Señor Don Veneno

Over the winter break, while the networks covered the escaped San Francisco tiger mauling, we spent the better part of our news grazing for updates on the Colombian hostage release situation. It was confusing enough to begin with, then grew incredibly more confusing, with the families being flown to Venezuela, where Venezuelan president Hugo Chavez accused the Colombian government of bad faith. Colombian president Alvaro Uribe accused the FARC of not wanting to release the hostages because they didn't actually have one of the hostages they claimed to have. (Chavez responded by saying that Uribe was lying.) For a few days, in between shots of the prostrate tiger and of people leaving little stuffed tigers & flowers & drawings, we were all trying to sort out what the hell was going on. One hour you heard that a helicopter was on its way, and that the hostages were about to be set free. The next hour Chavez was yelling something and the Colombian spokesperson was responding, the spokesperson looking simultaneously angry and accusative and befuddled. And nothing anybody was saying made sense: because it sounded, almost, like Uribe was saying that the guerrillas were lying about who and how many hostages they had or could release.

It all eventually sorted itself out: Uribe was in fact right. The guerrillas had lost the youngest, a child born to one of the hostages, Clara Rojas, while in captivity. The kid, Emmanuel, had been left in the care of an abusive idiot, and when said idiot eventually took the kid to a hospital (broken arm) and came up with a not-terribly-persuasive story of how this kid happened to be in his possession, Colombia's child protective care services took over, cared for him, and found him a foster home. The government didn't know who the kid was at the time, but they were able to track him down when the abusive idiot came back around, a couple of years later, looking for the kid once more--because the FARC wanted him back. So they could, you know, release him. To his family.

The situation's grown a little less convoluted, and this article provides both a decent overview and a fair gloss over the weirder, soap operaish parts of the ordeal--which is not to make light of anything: the reason why Colombians were watching, why everybody was waiting for news, was because these people had been kept in captivity--chained and under the perpetual threat of death--for over five years. All the same, the insane logic, the mindboggling ineptitude of some of the principals--that's all telenovela, and that's the other Colombian thing I ended up tuning into: because mom got me hooked me on Madre Luna.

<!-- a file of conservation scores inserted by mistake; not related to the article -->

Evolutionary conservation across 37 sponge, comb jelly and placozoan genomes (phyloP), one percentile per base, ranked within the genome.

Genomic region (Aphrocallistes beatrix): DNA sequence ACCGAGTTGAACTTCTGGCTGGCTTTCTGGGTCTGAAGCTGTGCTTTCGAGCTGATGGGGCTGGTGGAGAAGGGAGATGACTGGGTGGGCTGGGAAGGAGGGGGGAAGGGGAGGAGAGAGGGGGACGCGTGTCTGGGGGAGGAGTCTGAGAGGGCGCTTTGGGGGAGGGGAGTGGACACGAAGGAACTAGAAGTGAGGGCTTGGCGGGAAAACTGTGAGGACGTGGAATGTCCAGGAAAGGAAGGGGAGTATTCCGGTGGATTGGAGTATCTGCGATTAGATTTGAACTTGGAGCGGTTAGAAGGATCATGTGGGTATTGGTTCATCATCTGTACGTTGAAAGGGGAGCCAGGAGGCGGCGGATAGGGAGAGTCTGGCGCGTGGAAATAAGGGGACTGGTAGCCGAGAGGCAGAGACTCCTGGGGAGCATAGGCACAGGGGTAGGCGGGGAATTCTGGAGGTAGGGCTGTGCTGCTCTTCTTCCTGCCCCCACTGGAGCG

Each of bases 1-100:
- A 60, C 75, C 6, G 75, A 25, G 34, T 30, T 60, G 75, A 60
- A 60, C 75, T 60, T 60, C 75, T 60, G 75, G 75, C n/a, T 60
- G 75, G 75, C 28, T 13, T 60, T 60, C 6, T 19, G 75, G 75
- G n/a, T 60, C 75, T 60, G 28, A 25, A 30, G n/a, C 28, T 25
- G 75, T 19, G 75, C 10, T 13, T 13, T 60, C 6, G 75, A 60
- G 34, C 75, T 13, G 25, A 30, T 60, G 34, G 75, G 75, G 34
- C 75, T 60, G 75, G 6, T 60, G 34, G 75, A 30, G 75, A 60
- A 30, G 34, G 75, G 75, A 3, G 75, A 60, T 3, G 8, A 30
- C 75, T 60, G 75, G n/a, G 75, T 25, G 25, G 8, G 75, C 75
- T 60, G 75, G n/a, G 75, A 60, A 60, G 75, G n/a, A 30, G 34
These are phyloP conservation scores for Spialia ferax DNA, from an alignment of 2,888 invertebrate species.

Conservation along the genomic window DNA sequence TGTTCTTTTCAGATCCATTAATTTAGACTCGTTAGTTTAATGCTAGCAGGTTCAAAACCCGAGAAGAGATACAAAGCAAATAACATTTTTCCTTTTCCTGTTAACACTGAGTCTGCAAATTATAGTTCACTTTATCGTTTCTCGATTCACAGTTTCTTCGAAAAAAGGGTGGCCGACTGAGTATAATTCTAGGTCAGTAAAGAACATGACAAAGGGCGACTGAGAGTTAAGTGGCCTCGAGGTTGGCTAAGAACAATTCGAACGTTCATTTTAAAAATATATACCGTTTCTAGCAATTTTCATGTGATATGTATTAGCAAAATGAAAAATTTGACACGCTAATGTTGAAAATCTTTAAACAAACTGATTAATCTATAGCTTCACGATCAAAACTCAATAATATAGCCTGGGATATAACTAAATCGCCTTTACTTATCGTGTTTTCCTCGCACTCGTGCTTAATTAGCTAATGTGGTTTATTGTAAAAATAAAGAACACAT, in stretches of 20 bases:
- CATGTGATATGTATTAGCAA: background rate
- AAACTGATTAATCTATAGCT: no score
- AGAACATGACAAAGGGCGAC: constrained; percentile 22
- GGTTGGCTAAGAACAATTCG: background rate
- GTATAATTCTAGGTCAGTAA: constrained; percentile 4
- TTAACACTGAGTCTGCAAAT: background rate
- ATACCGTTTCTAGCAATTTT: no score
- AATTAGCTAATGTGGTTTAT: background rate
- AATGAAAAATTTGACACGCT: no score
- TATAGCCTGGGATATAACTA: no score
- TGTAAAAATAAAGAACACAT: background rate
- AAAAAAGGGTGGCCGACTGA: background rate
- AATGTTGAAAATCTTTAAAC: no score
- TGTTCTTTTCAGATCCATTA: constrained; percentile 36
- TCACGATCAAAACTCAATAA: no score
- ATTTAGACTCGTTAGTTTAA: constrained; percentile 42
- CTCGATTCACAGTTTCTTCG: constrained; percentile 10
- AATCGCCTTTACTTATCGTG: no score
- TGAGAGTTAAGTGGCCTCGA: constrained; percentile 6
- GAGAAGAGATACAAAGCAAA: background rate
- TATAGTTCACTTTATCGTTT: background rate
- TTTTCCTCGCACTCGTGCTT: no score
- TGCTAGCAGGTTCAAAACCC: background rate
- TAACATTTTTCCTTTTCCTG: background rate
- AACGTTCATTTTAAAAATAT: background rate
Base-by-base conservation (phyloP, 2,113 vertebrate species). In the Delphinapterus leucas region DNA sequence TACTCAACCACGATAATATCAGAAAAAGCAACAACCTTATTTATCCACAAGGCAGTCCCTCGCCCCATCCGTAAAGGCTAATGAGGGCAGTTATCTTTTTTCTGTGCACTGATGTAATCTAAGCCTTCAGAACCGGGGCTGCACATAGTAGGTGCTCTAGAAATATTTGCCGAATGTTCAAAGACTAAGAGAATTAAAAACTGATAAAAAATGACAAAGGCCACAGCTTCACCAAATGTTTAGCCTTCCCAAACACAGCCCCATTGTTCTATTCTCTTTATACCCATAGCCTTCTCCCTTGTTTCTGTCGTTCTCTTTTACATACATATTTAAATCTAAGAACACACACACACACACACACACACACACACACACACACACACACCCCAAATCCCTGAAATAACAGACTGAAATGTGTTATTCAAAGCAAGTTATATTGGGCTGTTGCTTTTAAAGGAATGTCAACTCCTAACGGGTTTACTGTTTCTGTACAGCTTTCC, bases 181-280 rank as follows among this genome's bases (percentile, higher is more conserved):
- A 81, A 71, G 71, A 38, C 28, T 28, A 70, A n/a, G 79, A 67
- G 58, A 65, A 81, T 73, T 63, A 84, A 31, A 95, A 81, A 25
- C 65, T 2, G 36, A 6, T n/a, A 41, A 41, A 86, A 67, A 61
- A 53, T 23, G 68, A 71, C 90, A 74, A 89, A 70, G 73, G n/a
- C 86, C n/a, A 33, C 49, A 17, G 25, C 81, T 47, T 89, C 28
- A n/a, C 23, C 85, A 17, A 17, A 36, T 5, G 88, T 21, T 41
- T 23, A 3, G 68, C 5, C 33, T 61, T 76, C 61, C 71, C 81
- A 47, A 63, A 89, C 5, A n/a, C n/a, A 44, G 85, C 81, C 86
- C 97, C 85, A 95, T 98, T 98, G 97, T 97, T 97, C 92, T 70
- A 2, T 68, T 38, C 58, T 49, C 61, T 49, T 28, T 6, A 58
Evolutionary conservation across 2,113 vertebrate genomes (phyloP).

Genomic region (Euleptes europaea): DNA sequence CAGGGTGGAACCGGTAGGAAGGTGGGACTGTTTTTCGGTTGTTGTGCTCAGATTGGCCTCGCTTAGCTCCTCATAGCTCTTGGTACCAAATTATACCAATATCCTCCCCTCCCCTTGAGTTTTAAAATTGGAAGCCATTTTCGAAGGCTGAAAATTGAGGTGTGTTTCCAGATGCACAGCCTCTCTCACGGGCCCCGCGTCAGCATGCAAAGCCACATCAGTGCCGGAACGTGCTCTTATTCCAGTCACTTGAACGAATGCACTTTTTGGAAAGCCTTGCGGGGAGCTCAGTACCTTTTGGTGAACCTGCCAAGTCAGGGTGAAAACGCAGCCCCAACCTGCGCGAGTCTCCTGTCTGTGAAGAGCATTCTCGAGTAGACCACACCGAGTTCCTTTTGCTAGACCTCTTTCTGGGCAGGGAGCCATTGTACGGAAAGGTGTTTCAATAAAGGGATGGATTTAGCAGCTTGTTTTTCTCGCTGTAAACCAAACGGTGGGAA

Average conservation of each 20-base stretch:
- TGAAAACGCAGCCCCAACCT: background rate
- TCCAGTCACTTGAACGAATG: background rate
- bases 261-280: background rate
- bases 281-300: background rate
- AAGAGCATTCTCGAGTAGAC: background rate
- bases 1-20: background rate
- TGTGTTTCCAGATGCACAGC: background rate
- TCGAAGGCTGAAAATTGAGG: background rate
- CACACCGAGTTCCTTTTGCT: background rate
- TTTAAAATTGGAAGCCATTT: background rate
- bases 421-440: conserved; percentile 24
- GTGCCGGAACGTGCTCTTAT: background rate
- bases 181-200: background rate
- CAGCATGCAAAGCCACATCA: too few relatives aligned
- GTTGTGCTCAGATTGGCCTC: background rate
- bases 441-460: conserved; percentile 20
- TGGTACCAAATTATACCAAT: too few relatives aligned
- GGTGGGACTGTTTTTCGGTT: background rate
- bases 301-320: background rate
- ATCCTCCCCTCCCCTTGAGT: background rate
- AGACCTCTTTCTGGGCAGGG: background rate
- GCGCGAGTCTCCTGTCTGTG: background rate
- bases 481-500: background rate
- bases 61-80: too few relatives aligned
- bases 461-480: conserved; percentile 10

One of its major plot points is these bandidos de la Sierra--the Sierra bandits--who are never called guerilleros, though they kidnap, blackmail, intimidate, wear military uniforms, all the usual stuff. (Part of why they're not explicitly called guerilleros is that Madre Luna is one of these Mexico-Colombian production efforts where most of what may be too identifiably Colombian is written out of the scripts so they'll play better in Telemundo; part of it may just be that guerillas may be too heavy a thing for soap operas.) And the involutions of the plot are about as plausible as the Emmanuel case, where the bandits are running around behaving like total jackasses, chased out of a house by a ghost at one point, and with the major heavy, Veneno ("Poison") shacking up with a wealthy widow and running his criminal operation in hiding from the comfort of a pool with a gorgeous view of Girardot.

So yes: Colombia, where real awfulness and actual pain can be the result of situations too convoluted for even Colombia's own notoriously free-wheeling (and frequently awesome) telenovelas.